Most of them are not serious and will quickly resolve themselves. Strenuous exercise and medications such as certain laxatives, aspirin and penicillin can allow blood to leak into the urine, for example, and these are problems that will go away on their own. Certain foods (beets, berries, rhubarb) can give the urine a red, blood-like appearance that is nothing to worry about. But because hematuria can also be a symptom of a urinary tract infection or a more serious disorder, including kidney disease and cancer, it should never be ignored.
It’s estimated that one in 10 people will experience hematuria. The blood in the urine is not always visible to the naked eye; it can be microscopic, discovered only when the urine is being checked for other reasons. Gross hematuria, the type that can be easily seen, tends to appear as red, pink, or dark brown. It isn’t always painful, it may or may not be associated with other symptoms, and it could be persistent or intermittent. The amount of blood in the urine – or whether it is microscopic or gross – doesn’t necessarily indicate whether the problem is serious – or whether there is a problem at all. Hematuria simply means that somewhere in the genitourinary tract – either in the bladder, the kidneys, the ureters (the tubes that carry the urine into the bladder), the urethra (the tube carrying the urine out of the body), and in men, the prostate – red blood cells are leaking into the urine, requiring further investigation.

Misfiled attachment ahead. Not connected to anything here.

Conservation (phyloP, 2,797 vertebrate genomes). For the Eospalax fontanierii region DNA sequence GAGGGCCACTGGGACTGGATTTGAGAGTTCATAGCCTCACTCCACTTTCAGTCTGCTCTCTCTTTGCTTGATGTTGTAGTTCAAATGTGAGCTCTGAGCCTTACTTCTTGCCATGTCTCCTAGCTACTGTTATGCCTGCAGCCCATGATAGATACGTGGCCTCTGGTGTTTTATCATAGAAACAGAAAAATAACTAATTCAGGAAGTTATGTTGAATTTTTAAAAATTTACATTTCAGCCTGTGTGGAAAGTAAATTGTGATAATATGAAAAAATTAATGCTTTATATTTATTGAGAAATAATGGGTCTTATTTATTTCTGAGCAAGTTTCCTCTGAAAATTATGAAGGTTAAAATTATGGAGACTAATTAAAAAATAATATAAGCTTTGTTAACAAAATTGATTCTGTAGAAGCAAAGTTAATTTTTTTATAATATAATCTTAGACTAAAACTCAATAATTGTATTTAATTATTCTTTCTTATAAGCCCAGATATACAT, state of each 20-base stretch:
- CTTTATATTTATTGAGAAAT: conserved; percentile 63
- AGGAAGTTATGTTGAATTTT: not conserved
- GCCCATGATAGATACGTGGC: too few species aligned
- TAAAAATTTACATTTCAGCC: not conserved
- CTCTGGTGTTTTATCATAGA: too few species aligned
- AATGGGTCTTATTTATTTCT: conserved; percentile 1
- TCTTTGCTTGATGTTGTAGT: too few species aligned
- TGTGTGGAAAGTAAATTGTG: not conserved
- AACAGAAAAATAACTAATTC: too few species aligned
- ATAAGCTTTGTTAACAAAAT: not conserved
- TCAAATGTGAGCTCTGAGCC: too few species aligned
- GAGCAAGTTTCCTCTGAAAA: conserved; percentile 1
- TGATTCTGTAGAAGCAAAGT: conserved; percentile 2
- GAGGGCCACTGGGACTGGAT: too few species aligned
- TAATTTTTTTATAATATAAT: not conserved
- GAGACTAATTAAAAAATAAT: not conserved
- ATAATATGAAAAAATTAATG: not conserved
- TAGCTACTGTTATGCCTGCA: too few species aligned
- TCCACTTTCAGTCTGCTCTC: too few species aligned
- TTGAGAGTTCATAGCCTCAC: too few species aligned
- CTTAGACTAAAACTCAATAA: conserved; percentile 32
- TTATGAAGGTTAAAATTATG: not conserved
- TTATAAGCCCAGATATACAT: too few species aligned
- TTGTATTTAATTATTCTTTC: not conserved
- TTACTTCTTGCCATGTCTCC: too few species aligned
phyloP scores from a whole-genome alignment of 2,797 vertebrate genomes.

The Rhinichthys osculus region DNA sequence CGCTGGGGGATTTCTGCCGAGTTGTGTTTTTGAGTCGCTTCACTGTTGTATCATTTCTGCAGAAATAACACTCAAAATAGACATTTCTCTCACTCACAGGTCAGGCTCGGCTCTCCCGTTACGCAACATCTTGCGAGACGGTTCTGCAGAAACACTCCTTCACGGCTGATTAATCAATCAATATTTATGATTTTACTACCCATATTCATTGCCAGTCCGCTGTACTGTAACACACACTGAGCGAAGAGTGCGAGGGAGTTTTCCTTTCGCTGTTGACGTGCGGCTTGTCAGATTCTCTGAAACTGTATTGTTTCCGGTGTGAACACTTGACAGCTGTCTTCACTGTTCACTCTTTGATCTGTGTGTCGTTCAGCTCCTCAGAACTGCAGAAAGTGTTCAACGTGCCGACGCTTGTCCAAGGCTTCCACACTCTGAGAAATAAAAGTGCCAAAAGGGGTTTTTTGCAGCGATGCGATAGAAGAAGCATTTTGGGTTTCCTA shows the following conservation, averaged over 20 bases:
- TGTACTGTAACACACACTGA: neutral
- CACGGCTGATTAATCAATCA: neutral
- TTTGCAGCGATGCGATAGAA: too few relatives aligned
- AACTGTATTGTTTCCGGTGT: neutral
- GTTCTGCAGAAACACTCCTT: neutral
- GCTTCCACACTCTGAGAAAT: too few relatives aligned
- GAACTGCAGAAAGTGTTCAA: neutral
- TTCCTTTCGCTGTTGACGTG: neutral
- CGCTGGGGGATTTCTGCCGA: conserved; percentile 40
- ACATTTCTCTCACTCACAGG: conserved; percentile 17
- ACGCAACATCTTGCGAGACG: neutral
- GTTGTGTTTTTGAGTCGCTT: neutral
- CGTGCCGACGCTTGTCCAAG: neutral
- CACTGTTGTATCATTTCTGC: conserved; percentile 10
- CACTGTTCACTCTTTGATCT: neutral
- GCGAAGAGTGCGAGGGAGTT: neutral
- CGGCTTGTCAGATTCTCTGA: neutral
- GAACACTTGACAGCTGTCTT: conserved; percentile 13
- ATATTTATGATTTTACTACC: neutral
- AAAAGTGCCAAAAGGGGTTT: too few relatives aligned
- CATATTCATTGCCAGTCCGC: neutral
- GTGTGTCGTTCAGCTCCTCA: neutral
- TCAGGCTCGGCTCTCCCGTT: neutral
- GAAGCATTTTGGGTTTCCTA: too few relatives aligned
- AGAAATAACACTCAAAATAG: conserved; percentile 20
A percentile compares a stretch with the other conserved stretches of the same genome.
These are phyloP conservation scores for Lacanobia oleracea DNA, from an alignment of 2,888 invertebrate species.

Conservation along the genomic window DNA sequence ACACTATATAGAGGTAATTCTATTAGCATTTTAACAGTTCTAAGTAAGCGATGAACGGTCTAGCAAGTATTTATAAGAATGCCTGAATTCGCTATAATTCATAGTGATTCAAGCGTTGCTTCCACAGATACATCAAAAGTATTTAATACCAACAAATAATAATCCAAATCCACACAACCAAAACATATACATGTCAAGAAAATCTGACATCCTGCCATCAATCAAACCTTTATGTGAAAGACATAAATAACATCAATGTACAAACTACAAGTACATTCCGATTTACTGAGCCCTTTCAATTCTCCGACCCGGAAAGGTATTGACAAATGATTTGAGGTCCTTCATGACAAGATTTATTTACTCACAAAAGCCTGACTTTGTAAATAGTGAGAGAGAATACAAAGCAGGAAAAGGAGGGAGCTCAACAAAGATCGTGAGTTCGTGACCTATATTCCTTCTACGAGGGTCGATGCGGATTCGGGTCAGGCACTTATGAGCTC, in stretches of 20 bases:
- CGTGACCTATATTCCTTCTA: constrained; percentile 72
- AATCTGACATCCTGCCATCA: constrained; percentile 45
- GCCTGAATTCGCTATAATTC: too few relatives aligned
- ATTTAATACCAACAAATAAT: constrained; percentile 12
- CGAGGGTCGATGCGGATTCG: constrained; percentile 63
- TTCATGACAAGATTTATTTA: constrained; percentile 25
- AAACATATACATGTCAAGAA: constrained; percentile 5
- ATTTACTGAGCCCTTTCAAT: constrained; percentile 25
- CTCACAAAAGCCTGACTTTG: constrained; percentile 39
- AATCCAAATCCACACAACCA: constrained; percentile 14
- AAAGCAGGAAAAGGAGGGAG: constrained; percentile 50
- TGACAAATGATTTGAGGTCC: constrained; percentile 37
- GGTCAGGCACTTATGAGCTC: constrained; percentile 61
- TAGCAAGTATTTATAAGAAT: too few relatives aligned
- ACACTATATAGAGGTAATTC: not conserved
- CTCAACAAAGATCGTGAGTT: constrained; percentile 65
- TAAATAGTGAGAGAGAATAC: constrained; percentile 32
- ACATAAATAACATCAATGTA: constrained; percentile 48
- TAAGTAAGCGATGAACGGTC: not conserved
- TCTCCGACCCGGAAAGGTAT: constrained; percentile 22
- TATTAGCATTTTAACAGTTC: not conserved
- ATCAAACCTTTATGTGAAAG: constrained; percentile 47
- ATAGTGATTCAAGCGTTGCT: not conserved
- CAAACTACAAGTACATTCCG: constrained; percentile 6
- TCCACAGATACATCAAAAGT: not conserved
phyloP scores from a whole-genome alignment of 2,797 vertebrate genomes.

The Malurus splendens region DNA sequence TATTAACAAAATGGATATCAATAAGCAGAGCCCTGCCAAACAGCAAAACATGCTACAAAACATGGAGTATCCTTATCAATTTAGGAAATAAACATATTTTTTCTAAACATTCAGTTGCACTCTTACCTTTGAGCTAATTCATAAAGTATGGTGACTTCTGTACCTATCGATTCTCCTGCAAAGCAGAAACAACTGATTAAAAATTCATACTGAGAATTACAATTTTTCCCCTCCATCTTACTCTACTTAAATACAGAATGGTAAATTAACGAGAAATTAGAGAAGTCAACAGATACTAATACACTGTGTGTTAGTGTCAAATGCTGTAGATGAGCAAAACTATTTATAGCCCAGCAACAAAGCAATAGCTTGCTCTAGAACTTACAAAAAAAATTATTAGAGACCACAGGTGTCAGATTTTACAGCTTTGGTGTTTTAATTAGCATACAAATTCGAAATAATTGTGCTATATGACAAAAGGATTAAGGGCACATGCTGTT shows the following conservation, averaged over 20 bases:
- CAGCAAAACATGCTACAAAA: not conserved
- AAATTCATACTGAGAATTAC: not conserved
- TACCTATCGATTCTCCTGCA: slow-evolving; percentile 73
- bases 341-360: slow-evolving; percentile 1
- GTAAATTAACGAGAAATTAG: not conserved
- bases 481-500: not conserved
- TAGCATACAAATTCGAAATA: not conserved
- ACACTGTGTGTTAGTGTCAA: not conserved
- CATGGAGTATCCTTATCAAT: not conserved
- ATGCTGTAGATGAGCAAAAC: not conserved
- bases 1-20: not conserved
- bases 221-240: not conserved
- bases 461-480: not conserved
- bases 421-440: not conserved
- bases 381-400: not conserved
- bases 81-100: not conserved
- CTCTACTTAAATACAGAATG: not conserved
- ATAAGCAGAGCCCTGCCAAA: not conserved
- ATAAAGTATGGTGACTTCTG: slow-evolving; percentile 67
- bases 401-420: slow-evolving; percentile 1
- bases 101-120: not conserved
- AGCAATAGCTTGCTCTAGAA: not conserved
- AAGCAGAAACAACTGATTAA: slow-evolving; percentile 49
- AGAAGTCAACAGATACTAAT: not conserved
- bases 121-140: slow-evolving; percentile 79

Among the most benign causes is strenuous exercise – particularly long-distance running, which tends to jar the bladder. Other common causes include certain medications, urinary tract infections (particularly common among women), urinary tract blockages, benign prostatic hyperplasia (in middle-aged and older men), kidney and bladder stones, kidney disease, physical trauma to the kidneys, a sexually transmitted disease, and certain inherited disorders such as sickle cell disease and lupus. Hematuria can also be the first sign of prostate, kidney, or bladder cancer.
A physical exam, personal and family history, and variety of tests may be given in an effort to pinpoint the cause of hematuria. These include urinalysis, blood tests, imaging tests, and cystoscopy, which injects a tube with a tiny camera to take pictures inside the bladder. Sometimes the cause cannot be determined, but at minimum certain conditions can be eliminated.